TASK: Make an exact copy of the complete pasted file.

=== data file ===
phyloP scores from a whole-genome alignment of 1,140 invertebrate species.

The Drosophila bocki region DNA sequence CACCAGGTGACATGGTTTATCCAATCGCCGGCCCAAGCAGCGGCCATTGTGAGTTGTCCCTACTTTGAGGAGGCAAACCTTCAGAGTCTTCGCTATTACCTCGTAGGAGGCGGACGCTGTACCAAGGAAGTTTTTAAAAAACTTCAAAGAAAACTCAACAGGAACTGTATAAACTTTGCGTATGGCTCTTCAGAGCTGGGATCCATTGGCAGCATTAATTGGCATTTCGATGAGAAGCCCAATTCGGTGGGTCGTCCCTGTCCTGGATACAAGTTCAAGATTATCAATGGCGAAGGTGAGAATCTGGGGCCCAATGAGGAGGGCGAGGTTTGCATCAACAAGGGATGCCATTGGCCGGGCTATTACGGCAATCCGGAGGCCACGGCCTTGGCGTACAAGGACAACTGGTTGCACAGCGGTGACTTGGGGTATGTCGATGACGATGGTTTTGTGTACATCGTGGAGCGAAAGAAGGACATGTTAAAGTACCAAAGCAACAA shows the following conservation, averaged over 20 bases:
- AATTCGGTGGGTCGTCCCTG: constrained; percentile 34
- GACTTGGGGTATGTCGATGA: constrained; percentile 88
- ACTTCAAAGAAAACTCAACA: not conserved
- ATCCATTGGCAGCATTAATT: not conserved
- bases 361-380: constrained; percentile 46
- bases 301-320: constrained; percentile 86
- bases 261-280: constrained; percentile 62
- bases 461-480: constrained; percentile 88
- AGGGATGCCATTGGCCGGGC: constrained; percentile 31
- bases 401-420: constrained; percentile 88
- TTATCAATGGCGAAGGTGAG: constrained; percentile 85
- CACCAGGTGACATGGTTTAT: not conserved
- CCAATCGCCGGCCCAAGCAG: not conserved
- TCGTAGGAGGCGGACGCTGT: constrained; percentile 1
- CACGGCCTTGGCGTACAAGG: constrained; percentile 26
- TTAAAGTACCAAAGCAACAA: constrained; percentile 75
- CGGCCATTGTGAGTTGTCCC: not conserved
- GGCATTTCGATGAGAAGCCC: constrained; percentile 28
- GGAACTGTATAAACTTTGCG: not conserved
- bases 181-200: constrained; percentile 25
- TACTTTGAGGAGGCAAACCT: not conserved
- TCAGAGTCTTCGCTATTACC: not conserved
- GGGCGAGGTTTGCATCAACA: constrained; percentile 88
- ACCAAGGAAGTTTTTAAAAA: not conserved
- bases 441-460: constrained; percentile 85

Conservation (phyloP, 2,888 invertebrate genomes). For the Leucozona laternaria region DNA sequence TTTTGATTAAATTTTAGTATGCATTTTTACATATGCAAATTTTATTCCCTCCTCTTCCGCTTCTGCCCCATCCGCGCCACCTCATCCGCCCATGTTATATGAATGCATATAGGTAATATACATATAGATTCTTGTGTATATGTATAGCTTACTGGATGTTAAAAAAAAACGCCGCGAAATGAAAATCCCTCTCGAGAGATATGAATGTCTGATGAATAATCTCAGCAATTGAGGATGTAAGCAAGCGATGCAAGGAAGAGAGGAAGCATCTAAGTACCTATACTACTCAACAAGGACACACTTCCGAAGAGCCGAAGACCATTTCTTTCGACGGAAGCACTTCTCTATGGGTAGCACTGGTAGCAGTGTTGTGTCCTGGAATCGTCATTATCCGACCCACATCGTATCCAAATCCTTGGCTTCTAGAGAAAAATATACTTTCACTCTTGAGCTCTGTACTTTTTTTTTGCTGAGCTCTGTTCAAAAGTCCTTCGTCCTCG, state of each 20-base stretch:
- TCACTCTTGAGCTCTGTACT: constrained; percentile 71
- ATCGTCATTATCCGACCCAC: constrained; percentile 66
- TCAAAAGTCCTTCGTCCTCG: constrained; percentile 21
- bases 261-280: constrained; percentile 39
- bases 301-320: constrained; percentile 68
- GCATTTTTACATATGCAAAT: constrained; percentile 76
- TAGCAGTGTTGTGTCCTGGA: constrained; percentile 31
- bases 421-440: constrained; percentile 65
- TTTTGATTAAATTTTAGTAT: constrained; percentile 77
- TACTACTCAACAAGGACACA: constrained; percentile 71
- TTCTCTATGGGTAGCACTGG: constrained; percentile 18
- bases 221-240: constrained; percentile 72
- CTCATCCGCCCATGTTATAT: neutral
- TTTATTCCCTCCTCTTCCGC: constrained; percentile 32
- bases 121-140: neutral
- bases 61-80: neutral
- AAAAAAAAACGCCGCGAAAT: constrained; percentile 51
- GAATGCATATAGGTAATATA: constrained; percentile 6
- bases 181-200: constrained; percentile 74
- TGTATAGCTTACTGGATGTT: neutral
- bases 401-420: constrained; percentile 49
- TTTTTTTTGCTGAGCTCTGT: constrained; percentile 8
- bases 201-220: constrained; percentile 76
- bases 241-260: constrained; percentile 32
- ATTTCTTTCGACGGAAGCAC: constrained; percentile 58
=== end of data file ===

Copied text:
phyloP scores from a whole-genome alignment of 1,140 invertebrate species.

The Drosophila bocki region DNA sequence CACCAGGTGACATGGTTTATCCAATCGCCGGCCCAAGCAGCGGCCATTGTGAGTTGTCCCTACTTTGAGGAGGCAAACCTTCAGAGTCTTCGCTATTACCTCGTAGGAGGCGGACGCTGTACCAAGGAAGTTTTTAAAAAACTTCAAAGAAAACTCAACAGGAACTGTATAAACTTTGCGTATGGCTCTTCAGAGCTGGGATCCATTGGCAGCATTAATTGGCATTTCGATGAGAAGCCCAATTCGGTGGGTCGTCCCTGTCCTGGATACAAGTTCAAGATTATCAATGGCGAAGGTGAGAATCTGGGGCCCAATGAGGAGGGCGAGGTTTGCATCAACAAGGGATGCCATTGGCCGGGCTATTACGGCAATCCGGAGGCCACGGCCTTGGCGTACAAGGACAACTGGTTGCACAGCGGTGACTTGGGGTATGTCGATGACGATGGTTTTGTGTACATCGTGGAGCGAAAGAAGGACATGTTAAAGTACCAAAGCAACAA shows the following conservation, averaged over 20 bases:
- AATTCGGTGGGTCGTCCCTG: constrained; percentile 34
- GACTTGGGGTATGTCGATGA: constrained; percentile 88
- ACTTCAAAGAAAACTCAACA: not conserved
- ATCCATTGGCAGCATTAATT: not conserved
- bases 361-380: constrained; percentile 46
- bases 301-320: constrained; percentile 86
- bases 261-280: constrained; percentile 62
- bases 461-480: constrained; percentile 88
- AGGGATGCCATTGGCCGGGC: constrained; percentile 31
- bases 401-420: constrained; percentile 88
- TTATCAATGGCGAAGGTGAG: constrained; percentile 85
- CACCAGGTGACATGGTTTAT: not conserved
- CCAATCGCCGGCCCAAGCAG: not conserved
- TCGTAGGAGGCGGACGCTGT: constrained; percentile 1
- CACGGCCTTGGCGTACAAGG: constrained; percentile 26
- TTAAAGTACCAAAGCAACAA: constrained; percentile 75
- CGGCCATTGTGAGTTGTCCC: not conserved
- GGCATTTCGATGAGAAGCCC: constrained; percentile 28
- GGAACTGTATAAACTTTGCG: not conserved
- bases 181-200: constrained; percentile 25
- TACTTTGAGGAGGCAAACCT: not conserved
- TCAGAGTCTTCGCTATTACC: not conserved
- GGGCGAGGTTTGCATCAACA: constrained; percentile 88
- ACCAAGGAAGTTTTTAAAAA: not conserved
- bases 441-460: constrained; percentile 85

Conservation (phyloP, 2,888 invertebrate genomes). For the Leucozona laternaria region DNA sequence TTTTGATTAAATTTTAGTATGCATTTTTACATATGCAAATTTTATTCCCTCCTCTTCCGCTTCTGCCCCATCCGCGCCACCTCATCCGCCCATGTTATATGAATGCATATAGGTAATATACATATAGATTCTTGTGTATATGTATAGCTTACTGGATGTTAAAAAAAAACGCCGCGAAATGAAAATCCCTCTCGAGAGATATGAATGTCTGATGAATAATCTCAGCAATTGAGGATGTAAGCAAGCGATGCAAGGAAGAGAGGAAGCATCTAAGTACCTATACTACTCAACAAGGACACACTTCCGAAGAGCCGAAGACCATTTCTTTCGACGGAAGCACTTCTCTATGGGTAGCACTGGTAGCAGTGTTGTGTCCTGGAATCGTCATTATCCGACCCACATCGTATCCAAATCCTTGGCTTCTAGAGAAAAATATACTTTCACTCTTGAGCTCTGTACTTTTTTTTTGCTGAGCTCTGTTCAAAAGTCCTTCGTCCTCG, state of each 20-base stretch:
- TCACTCTTGAGCTCTGTACT: constrained; percentile 71
- ATCGTCATTATCCGACCCAC: constrained; percentile 66
- TCAAAAGTCCTTCGTCCTCG: constrained; percentile 21
- bases 261-280: constrained; percentile 39
- bases 301-320: constrained; percentile 68
- GCATTTTTACATATGCAAAT: constrained; percentile 76
- TAGCAGTGTTGTGTCCTGGA: constrained; percentile 31
- bases 421-440: constrained; percentile 65
- TTTTGATTAAATTTTAGTAT: constrained; percentile 77
- TACTACTCAACAAGGACACA: constrained; percentile 71
- TTCTCTATGGGTAGCACTGG: constrained; percentile 18
- bases 221-240: constrained; percentile 72
- CTCATCCGCCCATGTTATAT: neutral
- TTTATTCCCTCCTCTTCCGC: constrained; percentile 32
- bases 121-140: neutral
- bases 61-80: neutral
- AAAAAAAAACGCCGCGAAAT: constrained; percentile 51
- GAATGCATATAGGTAATATA: constrained; percentile 6
- bases 181-200: constrained; percentile 74
- TGTATAGCTTACTGGATGTT: neutral
- bases 401-420: constrained; percentile 49
- TTTTTTTTGCTGAGCTCTGT: constrained; percentile 8
- bases 201-220: constrained; percentile 76
- bases 241-260: constrained; percentile 32
- ATTTCTTTCGACGGAAGCAC: constrained; percentile 58